When I arrived here in “Revy” on an early January morning, I had just driven eight hours from my home in Whitefish, Mont., and finally tipped over the high-mountain Rogers Pass — where I skidded past cars littered in snow banks on the side of the Selkirk Range.


Pulling off the highway, I was in love at first sight. I slid past small houses in the downtown, past people walking along snowy sidewalks with skis over their shoulders. There was so much snow it looked as if the plow drivers took Sundays off — big snow was piled everywhere.

For the slow beginnings of an epic resort, it feels well done. Up at the first phase of the mountain village where I stayed are a condo/hotel, a couple of retail shops, a coffee shop, a wine bar, and a fancy-to-good restaurant where ski-bros still chug beers at the Rockford. Kawakubo restaurant downtown for sushi is heartfelt and delicious.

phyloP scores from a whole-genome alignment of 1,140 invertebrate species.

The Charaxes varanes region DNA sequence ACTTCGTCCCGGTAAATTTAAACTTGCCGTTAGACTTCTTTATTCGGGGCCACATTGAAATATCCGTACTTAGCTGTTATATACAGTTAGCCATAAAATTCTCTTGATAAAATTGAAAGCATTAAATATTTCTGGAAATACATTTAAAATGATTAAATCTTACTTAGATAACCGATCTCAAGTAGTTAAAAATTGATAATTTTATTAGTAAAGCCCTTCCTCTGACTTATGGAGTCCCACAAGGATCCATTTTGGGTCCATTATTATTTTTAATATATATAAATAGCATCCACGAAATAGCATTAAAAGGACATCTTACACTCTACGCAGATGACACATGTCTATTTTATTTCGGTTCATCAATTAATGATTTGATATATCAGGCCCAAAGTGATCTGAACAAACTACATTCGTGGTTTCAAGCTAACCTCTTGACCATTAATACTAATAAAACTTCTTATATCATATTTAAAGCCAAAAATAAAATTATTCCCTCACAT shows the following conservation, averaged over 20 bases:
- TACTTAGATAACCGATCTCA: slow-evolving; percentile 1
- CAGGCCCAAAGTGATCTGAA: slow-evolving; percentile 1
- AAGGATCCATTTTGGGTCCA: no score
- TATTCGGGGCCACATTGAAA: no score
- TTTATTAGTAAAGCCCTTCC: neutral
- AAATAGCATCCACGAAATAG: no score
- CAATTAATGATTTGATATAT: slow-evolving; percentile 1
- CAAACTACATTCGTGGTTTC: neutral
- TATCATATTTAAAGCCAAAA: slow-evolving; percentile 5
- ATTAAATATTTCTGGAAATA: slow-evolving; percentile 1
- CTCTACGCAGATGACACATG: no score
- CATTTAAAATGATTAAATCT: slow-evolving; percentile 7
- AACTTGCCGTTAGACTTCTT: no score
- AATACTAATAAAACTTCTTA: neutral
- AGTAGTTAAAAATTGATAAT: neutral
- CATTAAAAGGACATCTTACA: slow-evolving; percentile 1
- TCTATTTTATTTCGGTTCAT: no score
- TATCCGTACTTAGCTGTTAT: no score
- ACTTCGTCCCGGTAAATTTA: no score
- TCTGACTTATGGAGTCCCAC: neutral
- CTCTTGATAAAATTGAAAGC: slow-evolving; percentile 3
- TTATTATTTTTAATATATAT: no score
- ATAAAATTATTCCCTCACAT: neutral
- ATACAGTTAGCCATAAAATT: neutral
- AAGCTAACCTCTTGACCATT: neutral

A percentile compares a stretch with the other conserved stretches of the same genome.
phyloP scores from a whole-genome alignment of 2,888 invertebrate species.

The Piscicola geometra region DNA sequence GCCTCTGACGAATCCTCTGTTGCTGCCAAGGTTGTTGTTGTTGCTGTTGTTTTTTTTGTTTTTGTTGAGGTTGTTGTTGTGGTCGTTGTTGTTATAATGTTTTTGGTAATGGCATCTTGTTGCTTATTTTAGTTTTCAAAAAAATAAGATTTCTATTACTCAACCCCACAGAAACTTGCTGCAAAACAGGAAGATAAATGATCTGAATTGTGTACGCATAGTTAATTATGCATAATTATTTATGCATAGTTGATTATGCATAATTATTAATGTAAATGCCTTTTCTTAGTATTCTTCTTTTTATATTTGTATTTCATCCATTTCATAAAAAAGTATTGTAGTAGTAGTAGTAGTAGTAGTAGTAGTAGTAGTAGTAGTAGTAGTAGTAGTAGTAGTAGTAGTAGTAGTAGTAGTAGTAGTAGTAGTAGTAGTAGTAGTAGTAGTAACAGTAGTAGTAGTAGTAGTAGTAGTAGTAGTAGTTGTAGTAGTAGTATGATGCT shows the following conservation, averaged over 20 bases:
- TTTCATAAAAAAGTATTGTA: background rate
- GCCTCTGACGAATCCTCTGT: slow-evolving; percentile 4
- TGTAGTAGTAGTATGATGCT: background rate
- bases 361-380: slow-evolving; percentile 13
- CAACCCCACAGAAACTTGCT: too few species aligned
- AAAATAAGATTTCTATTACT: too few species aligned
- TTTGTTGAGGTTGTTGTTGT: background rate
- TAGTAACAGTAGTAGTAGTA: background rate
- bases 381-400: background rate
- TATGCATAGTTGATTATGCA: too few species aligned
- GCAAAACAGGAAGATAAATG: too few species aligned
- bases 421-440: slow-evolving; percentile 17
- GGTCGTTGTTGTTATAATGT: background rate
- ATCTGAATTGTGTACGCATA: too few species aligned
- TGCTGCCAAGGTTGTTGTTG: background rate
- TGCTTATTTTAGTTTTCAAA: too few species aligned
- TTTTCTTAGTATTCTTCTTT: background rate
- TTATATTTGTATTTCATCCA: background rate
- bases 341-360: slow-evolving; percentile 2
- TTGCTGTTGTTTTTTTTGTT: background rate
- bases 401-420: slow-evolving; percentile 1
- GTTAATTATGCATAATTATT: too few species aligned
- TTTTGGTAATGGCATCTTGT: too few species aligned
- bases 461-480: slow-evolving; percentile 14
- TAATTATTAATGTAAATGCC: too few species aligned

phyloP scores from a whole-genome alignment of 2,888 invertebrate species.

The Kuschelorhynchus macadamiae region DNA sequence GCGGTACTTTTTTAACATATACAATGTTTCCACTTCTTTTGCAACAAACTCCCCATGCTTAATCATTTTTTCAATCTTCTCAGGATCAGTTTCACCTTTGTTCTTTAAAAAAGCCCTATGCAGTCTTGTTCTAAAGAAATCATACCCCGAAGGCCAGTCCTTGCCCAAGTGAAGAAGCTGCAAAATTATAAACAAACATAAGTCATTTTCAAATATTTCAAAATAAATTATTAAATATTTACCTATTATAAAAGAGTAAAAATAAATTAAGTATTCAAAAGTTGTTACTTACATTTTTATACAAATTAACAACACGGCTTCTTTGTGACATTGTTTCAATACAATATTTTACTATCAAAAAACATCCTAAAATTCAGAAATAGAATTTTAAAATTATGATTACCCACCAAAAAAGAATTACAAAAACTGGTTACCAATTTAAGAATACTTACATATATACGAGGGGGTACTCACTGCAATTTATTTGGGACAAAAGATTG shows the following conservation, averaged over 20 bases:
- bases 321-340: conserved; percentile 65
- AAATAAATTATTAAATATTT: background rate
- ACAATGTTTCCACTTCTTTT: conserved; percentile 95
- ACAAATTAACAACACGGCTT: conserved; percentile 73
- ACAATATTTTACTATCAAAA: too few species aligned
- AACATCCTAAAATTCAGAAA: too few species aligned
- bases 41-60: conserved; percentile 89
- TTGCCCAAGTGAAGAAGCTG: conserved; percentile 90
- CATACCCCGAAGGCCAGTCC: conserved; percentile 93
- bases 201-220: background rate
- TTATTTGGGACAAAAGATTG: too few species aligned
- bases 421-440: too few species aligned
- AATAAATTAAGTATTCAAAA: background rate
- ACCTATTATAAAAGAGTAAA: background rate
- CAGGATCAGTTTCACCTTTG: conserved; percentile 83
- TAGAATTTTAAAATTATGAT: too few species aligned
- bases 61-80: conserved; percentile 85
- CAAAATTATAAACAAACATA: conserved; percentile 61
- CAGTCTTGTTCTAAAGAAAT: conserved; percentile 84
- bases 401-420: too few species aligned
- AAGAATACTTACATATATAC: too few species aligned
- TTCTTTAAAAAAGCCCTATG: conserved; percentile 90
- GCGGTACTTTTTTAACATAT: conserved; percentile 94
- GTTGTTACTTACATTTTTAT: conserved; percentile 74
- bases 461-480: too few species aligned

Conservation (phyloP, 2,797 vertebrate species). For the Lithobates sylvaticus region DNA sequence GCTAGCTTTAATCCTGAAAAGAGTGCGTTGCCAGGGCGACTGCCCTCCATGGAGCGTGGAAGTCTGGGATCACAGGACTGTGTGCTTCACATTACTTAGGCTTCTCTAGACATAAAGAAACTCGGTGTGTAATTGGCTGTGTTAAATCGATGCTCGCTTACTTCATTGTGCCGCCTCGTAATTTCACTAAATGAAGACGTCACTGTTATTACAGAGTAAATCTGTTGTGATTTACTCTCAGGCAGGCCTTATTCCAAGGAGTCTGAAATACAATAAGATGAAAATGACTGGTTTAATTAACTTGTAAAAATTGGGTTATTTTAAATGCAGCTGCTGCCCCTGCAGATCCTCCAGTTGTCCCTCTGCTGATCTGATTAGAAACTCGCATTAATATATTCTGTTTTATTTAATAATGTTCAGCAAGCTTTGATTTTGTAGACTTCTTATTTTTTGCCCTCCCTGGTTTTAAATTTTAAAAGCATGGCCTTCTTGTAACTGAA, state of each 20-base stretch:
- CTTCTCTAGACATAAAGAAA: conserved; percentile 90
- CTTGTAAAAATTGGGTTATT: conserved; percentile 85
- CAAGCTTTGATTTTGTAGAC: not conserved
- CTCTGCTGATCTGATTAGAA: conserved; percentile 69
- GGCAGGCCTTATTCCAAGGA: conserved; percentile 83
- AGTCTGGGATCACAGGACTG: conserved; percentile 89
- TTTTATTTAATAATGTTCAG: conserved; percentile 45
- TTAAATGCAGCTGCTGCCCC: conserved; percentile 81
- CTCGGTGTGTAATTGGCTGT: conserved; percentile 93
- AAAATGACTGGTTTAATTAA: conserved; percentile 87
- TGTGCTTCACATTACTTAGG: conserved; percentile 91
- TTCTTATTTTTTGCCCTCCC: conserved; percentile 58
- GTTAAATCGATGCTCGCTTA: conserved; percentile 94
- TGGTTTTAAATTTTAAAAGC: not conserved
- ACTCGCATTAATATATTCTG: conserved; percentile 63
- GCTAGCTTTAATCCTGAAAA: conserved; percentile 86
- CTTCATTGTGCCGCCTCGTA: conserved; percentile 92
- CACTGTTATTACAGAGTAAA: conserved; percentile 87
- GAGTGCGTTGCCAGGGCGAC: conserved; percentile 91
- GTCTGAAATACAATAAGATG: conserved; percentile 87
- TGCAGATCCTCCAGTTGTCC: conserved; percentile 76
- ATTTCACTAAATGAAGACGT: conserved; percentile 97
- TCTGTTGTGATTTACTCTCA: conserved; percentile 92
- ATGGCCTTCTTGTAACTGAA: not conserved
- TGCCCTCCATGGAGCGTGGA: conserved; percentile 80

The character of a town is measured in its people, and I meet the good ones here without searching. Random samples, yes. But I don’t find a jerk.

I load the gondola on the first morning and meet Donnie McFarlane and Sam Argue — locals who immediately offer to show me around. The terrain here is wide open for anyone, but it takes local knowledge to find the best turns.

My new friends’ generosity yields some of the deepest turns of my life. We track down snow that blows into my smile on Gracias Ridge after several short hikes. Later we tackle Sweet Spot, Meet the Neighbours, and on into the Powder Monkey Glades, then down to the Ripper Chair.